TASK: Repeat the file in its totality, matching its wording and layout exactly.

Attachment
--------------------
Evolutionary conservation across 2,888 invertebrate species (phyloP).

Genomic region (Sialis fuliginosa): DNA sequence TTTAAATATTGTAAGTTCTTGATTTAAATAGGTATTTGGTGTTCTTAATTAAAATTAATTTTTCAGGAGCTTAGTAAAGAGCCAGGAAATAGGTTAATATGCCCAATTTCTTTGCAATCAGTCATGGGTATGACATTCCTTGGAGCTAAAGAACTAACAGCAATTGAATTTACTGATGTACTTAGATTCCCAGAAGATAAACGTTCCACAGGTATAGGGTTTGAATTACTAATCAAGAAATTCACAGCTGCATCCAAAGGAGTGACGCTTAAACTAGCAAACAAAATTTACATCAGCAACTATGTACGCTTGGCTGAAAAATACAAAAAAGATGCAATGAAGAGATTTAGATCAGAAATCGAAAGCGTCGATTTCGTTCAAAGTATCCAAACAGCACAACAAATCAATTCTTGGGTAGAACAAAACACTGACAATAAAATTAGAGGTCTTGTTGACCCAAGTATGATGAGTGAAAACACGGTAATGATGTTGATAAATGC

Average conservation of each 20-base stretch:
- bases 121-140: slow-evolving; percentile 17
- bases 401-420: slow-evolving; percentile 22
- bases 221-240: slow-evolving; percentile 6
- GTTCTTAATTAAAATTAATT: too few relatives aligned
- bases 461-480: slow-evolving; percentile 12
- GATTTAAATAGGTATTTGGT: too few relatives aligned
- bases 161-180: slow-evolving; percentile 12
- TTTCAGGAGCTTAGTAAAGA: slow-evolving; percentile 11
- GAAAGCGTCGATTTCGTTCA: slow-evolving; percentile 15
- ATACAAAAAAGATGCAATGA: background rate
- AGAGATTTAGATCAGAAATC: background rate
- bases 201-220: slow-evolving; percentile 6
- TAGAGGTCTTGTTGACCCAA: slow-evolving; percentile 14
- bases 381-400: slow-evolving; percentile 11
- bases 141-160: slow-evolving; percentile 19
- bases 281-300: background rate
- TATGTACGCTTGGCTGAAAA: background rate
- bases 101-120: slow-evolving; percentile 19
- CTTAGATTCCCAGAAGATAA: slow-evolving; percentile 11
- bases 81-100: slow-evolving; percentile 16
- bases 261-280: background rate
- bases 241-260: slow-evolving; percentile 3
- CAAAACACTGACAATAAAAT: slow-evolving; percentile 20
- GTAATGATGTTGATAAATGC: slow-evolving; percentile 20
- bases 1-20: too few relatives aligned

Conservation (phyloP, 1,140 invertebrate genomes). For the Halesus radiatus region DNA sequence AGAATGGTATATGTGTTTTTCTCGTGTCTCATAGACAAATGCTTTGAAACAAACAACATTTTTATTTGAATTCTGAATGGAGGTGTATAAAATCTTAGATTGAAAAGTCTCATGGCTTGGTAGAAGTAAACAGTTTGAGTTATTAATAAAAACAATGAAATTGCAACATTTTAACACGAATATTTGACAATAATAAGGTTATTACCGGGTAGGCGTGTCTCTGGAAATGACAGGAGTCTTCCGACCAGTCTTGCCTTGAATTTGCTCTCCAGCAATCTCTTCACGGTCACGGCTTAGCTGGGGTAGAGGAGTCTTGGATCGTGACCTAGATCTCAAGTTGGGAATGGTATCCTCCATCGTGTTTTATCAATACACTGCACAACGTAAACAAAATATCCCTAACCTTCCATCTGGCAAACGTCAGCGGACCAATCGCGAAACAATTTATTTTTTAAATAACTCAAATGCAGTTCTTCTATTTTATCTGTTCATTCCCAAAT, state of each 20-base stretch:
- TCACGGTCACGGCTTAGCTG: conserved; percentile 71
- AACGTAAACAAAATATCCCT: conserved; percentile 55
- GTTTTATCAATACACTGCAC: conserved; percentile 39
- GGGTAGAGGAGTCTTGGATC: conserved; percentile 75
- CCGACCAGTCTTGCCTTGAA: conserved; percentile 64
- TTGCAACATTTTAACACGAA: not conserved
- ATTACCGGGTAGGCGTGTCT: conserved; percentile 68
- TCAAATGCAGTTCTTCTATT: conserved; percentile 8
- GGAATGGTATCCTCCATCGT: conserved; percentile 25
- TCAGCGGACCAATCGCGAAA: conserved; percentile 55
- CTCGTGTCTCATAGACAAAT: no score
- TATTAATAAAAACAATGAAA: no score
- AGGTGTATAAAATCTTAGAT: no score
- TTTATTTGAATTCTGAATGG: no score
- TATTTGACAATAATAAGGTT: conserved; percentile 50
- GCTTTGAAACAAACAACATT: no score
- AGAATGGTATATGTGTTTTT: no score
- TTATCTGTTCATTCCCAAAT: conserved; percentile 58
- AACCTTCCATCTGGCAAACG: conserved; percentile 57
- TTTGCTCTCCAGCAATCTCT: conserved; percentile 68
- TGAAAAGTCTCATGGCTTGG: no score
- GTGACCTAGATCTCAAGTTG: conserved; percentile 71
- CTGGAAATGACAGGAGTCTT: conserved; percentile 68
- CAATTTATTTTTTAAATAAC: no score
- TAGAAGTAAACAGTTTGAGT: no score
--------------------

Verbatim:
Evolutionary conservation across 2,888 invertebrate species (phyloP).

Genomic region (Sialis fuliginosa): DNA sequence TTTAAATATTGTAAGTTCTTGATTTAAATAGGTATTTGGTGTTCTTAATTAAAATTAATTTTTCAGGAGCTTAGTAAAGAGCCAGGAAATAGGTTAATATGCCCAATTTCTTTGCAATCAGTCATGGGTATGACATTCCTTGGAGCTAAAGAACTAACAGCAATTGAATTTACTGATGTACTTAGATTCCCAGAAGATAAACGTTCCACAGGTATAGGGTTTGAATTACTAATCAAGAAATTCACAGCTGCATCCAAAGGAGTGACGCTTAAACTAGCAAACAAAATTTACATCAGCAACTATGTACGCTTGGCTGAAAAATACAAAAAAGATGCAATGAAGAGATTTAGATCAGAAATCGAAAGCGTCGATTTCGTTCAAAGTATCCAAACAGCACAACAAATCAATTCTTGGGTAGAACAAAACACTGACAATAAAATTAGAGGTCTTGTTGACCCAAGTATGATGAGTGAAAACACGGTAATGATGTTGATAAATGC

Average conservation of each 20-base stretch:
- bases 121-140: slow-evolving; percentile 17
- bases 401-420: slow-evolving; percentile 22
- bases 221-240: slow-evolving; percentile 6
- GTTCTTAATTAAAATTAATT: too few relatives aligned
- bases 461-480: slow-evolving; percentile 12
- GATTTAAATAGGTATTTGGT: too few relatives aligned
- bases 161-180: slow-evolving; percentile 12
- TTTCAGGAGCTTAGTAAAGA: slow-evolving; percentile 11
- GAAAGCGTCGATTTCGTTCA: slow-evolving; percentile 15
- ATACAAAAAAGATGCAATGA: background rate
- AGAGATTTAGATCAGAAATC: background rate
- bases 201-220: slow-evolving; percentile 6
- TAGAGGTCTTGTTGACCCAA: slow-evolving; percentile 14
- bases 381-400: slow-evolving; percentile 11
- bases 141-160: slow-evolving; percentile 19
- bases 281-300: background rate
- TATGTACGCTTGGCTGAAAA: background rate
- bases 101-120: slow-evolving; percentile 19
- CTTAGATTCCCAGAAGATAA: slow-evolving; percentile 11
- bases 81-100: slow-evolving; percentile 16
- bases 261-280: background rate
- bases 241-260: slow-evolving; percentile 3
- CAAAACACTGACAATAAAAT: slow-evolving; percentile 20
- GTAATGATGTTGATAAATGC: slow-evolving; percentile 20
- bases 1-20: too few relatives aligned

Conservation (phyloP, 1,140 invertebrate genomes). For the Halesus radiatus region DNA sequence AGAATGGTATATGTGTTTTTCTCGTGTCTCATAGACAAATGCTTTGAAACAAACAACATTTTTATTTGAATTCTGAATGGAGGTGTATAAAATCTTAGATTGAAAAGTCTCATGGCTTGGTAGAAGTAAACAGTTTGAGTTATTAATAAAAACAATGAAATTGCAACATTTTAACACGAATATTTGACAATAATAAGGTTATTACCGGGTAGGCGTGTCTCTGGAAATGACAGGAGTCTTCCGACCAGTCTTGCCTTGAATTTGCTCTCCAGCAATCTCTTCACGGTCACGGCTTAGCTGGGGTAGAGGAGTCTTGGATCGTGACCTAGATCTCAAGTTGGGAATGGTATCCTCCATCGTGTTTTATCAATACACTGCACAACGTAAACAAAATATCCCTAACCTTCCATCTGGCAAACGTCAGCGGACCAATCGCGAAACAATTTATTTTTTAAATAACTCAAATGCAGTTCTTCTATTTTATCTGTTCATTCCCAAAT, state of each 20-base stretch:
- TCACGGTCACGGCTTAGCTG: conserved; percentile 71
- AACGTAAACAAAATATCCCT: conserved; percentile 55
- GTTTTATCAATACACTGCAC: conserved; percentile 39
- GGGTAGAGGAGTCTTGGATC: conserved; percentile 75
- CCGACCAGTCTTGCCTTGAA: conserved; percentile 64
- TTGCAACATTTTAACACGAA: not conserved
- ATTACCGGGTAGGCGTGTCT: conserved; percentile 68
- TCAAATGCAGTTCTTCTATT: conserved; percentile 8
- GGAATGGTATCCTCCATCGT: conserved; percentile 25
- TCAGCGGACCAATCGCGAAA: conserved; percentile 55
- CTCGTGTCTCATAGACAAAT: no score
- TATTAATAAAAACAATGAAA: no score
- AGGTGTATAAAATCTTAGAT: no score
- TTTATTTGAATTCTGAATGG: no score
- TATTTGACAATAATAAGGTT: conserved; percentile 50
- GCTTTGAAACAAACAACATT: no score
- AGAATGGTATATGTGTTTTT: no score
- TTATCTGTTCATTCCCAAAT: conserved; percentile 58
- AACCTTCCATCTGGCAAACG: conserved; percentile 57
- TTTGCTCTCCAGCAATCTCT: conserved; percentile 68
- TGAAAAGTCTCATGGCTTGG: no score
- GTGACCTAGATCTCAAGTTG: conserved; percentile 71
- CTGGAAATGACAGGAGTCTT: conserved; percentile 68
- CAATTTATTTTTTAAATAAC: no score
- TAGAAGTAAACAGTTTGAGT: no score